By Cynthia Jenkins | June 11, 2012 9:09 AM
Whenever anyone finds out that I grew up in San Francisco, I’m asked one of two things: “Really, there are houses there?” Or, “Do you have any recommendations for our next visit?” My answers to both are always: “Yes.”
The following are my off-the-beaten track must-do’s—no admission required—for anyone looking for a good time in San Francisco. Regarding the first question, I have two words for you: “Full House.”
Adolph Sutro was a wealthy former mayor of San Francisco in the late 1800s. His dream? To build the largest indoor swimming pool establishment, complete with seven pools, each varying in temperature. The location he chose was a beautiful, small beach inlet nestled beneath the now-famous Cliff House on the most western coast of the city. Tragically (and quite suspiciously), a fire destroyed this financially-challenged establishment in 1966, and all that remains are its eerie, picturesque ruins, and an infamous, unsigned replica of a painting that depicts the extravagance of what once was (sutrobaths.com).
In the heart of Chinatown sits a hidden gold mine down Ross Alley. While there is no legible sign on the door, the Golden Gate Fortune Cookie Factory can be found simply by following your nose (sanfranciscochinatown.com). In back of the narrow shop sit several Chinese men and women, carefully molding soft dough into what we’ve all come to know as the auspicious end to a Chinese meal. Don’t forget to ask for free chocolate samples, and snap their photo for 50 cents. That may be the only time you see them smile.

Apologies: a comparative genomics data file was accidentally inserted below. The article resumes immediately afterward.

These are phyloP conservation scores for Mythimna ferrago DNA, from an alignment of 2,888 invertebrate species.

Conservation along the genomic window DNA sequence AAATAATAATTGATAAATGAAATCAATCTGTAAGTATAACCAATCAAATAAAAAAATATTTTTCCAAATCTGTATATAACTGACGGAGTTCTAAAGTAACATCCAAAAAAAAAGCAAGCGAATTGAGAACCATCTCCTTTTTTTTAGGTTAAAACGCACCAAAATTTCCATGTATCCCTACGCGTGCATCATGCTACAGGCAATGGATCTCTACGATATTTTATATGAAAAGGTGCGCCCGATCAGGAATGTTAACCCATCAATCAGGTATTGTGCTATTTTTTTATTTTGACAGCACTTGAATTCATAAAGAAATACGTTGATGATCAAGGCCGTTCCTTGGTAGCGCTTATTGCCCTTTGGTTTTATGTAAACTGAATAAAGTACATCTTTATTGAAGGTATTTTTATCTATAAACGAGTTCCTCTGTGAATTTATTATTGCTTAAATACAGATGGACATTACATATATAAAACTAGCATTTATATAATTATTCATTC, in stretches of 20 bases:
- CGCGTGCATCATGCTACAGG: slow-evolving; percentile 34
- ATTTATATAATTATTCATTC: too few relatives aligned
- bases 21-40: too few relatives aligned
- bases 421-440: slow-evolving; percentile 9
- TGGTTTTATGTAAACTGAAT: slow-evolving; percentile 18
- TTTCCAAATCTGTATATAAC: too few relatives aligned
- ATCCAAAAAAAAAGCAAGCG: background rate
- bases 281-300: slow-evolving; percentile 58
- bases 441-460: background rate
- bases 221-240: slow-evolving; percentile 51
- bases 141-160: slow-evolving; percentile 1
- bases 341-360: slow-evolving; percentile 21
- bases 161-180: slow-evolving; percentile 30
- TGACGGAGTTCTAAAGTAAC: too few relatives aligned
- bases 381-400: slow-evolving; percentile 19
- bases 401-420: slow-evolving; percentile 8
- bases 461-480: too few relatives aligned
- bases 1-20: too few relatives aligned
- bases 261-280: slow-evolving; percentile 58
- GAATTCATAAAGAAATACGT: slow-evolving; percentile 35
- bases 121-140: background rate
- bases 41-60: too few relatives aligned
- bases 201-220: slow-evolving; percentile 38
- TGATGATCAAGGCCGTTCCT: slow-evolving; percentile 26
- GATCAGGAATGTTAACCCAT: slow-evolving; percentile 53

Every other travel article will tell you to go to the Ferry Building, which I, too, encourage you to do (ferrybuildingmarketplace.com). However, when you’re done with all that coffee spilling and crowd pushing, walk out the back and sneak onto the promenade, lined in a wrought iron railing with flowers, that will guide you along the water all the way to Fisherman’s Wharf on foot. You may even have it all to yourself.
Musee Mechanique is located on Pier 45, at the west end of Fisherman’s Wharf (museemechanique.org). Once you walk inside, you will be taken back to the turn of last century with one of the world’s largest privately-owned collection of coin-operated antique arcade games and musical instruments that still work. The museum also boasts one of the most famous automated funhouse characters, Laffing Sal, who, with a clink of two quarters, will laugh your socks off.
While I realize public transportation can make some people’s lips pucker, MUNI (AKA: “the bus”) is really the best way to get around (sfmta.com). Heck, I even took one to prom. MUNI runs seven days a week, 24 hours a day. And with more than 80 different stops around the city, you’re sure to be dropped off at least within two blocks of wherever you want to go—all for a measly two bucks.
Sure, Giants hats and Golden Gate Bridge key chains make great gifts for the house sitter, the dog walker, or whomever you’ve tasked with holding down the fort while you’re in San Francisco, but wouldn’t it be great to give thanks with the very sourdough bread that put San Francisco on the culinary map? Boudin Bakery on 10th and Geary—the one that actually bakes all of the city’s Boudin sourdough—opens at 6 a.m. Get there before the trucks do, and grab a piping hot baguette … it may still be warm by the time you get home.